Suggested headline: Woodward’s tips for dealing with skunks
(Though my regular column is suspended during the pandemic, we’re running some old ones I thought readers might enjoy. They originally were published in The Idaho Statesman early in my career there. Many are humor columns from the 1980s. In times like these, we need humor.)
Spring must be here. Buds are swelling, crocuses are thrusting their heads through the soil and evenings are fragrant with the springlike aroma of …
Yes, friends, the scourge of spring is upon us. In some places this isn’t a problem. Where I live, it is the problem. Skunks consider my neighborhood their personal sanctuary.
As a public service to those who may have to confront them but have little knowledge of how to avoid the horrors of being sprayed, the following is offered as advice on how not to deal with a skunk. Rest assured that the author has researched each of the techniques and can vouch for their reliability:
1. Do not leave doors open to the house at any time during skunk season, roughly spring through October. While some experts suggest deliberately leaving doors open to lull skunks into a sense of false security, I cannot recommend the procedure for anyone lacking a backup house.
I thoughtlessly broke this rule in the wee hours one morning while taking a letter to the mailbox. It wasn’t a pretty sight.
The letter was important enough that upon waking in the middle of the night and remembering it hadn’t been mailed I got up and ventured outside to the mailbox with it. It was a warm evening so I wasn’t wearing a whole lot, but it was 3 a.m. Who would see me at that hour?
Walking back from the mailbox to the house after putting the letter in the mailbox, I was surprised to see a dark figure lurking on the sidewalk. A dark, sinister, hissing figure. The hours when most of us are sleeping are, of course, the time when nocturnal skunks are at their menacing best.
I remained calm, except for one small scream. This frightened the skunk, which immediately reversed course and boldly headed for the front door I had carelessly left open. Barring a quick counterattack, the skunk would be inside the house within seconds.
What to do? Luckily, a visit from any skunk, let alone one about to waddle into your house, gives a person an adrenalin rush. Blessed with insufficient time to think about it, I sprinted down the sidewalk, leaped over the skunk and bolted into the house just in time to slam the door in its face.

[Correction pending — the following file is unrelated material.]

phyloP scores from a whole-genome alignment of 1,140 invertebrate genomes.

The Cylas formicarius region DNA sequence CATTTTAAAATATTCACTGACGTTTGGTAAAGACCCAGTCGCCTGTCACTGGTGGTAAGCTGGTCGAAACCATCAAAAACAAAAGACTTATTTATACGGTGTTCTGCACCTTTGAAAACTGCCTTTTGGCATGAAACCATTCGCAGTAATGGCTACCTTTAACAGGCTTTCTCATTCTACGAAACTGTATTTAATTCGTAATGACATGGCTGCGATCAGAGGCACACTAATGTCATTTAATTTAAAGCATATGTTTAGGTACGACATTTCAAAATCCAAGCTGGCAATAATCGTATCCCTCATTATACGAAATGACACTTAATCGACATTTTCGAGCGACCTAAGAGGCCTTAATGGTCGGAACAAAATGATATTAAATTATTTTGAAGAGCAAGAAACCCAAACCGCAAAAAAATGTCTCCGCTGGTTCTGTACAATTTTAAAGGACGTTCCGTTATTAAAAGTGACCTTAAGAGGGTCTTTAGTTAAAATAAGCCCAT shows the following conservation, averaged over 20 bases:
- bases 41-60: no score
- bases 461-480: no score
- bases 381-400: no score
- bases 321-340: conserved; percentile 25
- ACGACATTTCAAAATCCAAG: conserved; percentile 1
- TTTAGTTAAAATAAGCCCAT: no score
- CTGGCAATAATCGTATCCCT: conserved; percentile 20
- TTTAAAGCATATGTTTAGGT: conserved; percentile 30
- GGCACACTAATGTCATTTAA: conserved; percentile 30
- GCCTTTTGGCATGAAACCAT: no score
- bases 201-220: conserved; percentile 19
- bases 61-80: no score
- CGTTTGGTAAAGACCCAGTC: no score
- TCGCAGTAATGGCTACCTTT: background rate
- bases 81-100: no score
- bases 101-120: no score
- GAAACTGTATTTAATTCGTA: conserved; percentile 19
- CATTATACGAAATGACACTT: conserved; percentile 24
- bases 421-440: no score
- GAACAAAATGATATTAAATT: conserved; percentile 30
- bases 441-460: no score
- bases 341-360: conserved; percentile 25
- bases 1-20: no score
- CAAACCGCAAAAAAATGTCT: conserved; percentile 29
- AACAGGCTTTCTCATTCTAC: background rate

It had to have been a strange sight, a man wearing nothing but his Fruit of the Looms, hurdling over a skunk in the dead of night.
At least there wasn’t anyone around with a camera.
2. If you think a skunk is in your house, do not attempt to rout it with a baseball bat. I realized this while attempting to rout a skunk that proved to be a Batmobile under my son’s bed.
Yes, as a matter of fact, I did feel a little silly. The experience taught me a valuable lesson however. When routing a skunk, the weapon of choice is not a baseball bat. A better option is an attack dog, preferably one you never want to see again.
3. If you have a dog as a pet, do not under any circumstance allow it to establish visual contact with a skunk. This will trigger a chase impulse the dog is powerless to resist.
Our dog Molly, after being sprayed by a skunk and scrubbed almost to the point of hemorrhaging, saw another skunk the very next day and almost broke the door down trying to go outside and get sprayed again. So much for the myth of canine intelligence.
4. Do not waste time bathing a pet sprayed by a skunk. It doesn’t work, at least not very well. The only thing that does work well is time. Lots of it.
Another option is to immerse the pet in tomato juice, followed by treatment with a product specifically designed the remove skunk odors. Then give the pet to someone you don’t like very much.
5. If the worst happens and a skunk actually does get into your house, get rid of it immediately. The house, not the skunk. A house sprayed by a skunk is the ultimate in lost causes. If you’ve been up close and personal with a skunk, you know this. If not, trust me.
This is what you do:
Do not disrupt or frighten the skunk in any way. Get the family out of the house, go to a neighbor’s house to borrow a phone and call a Realtor. Have the Realtor put the house on the market immediately, priced for a quick sale. Do not mention the word “skunk.”
With luck, the loan will close before the new owners discover your secret.
This concludes Woodward’s tips for dealing with skunks.
Have a nice spring.
Tim Woodward’s column appears every other Sunday in The Idaho Press and is posted on woodwardblog.com the following Mondays. Contact him at firstname.lastname@example.org.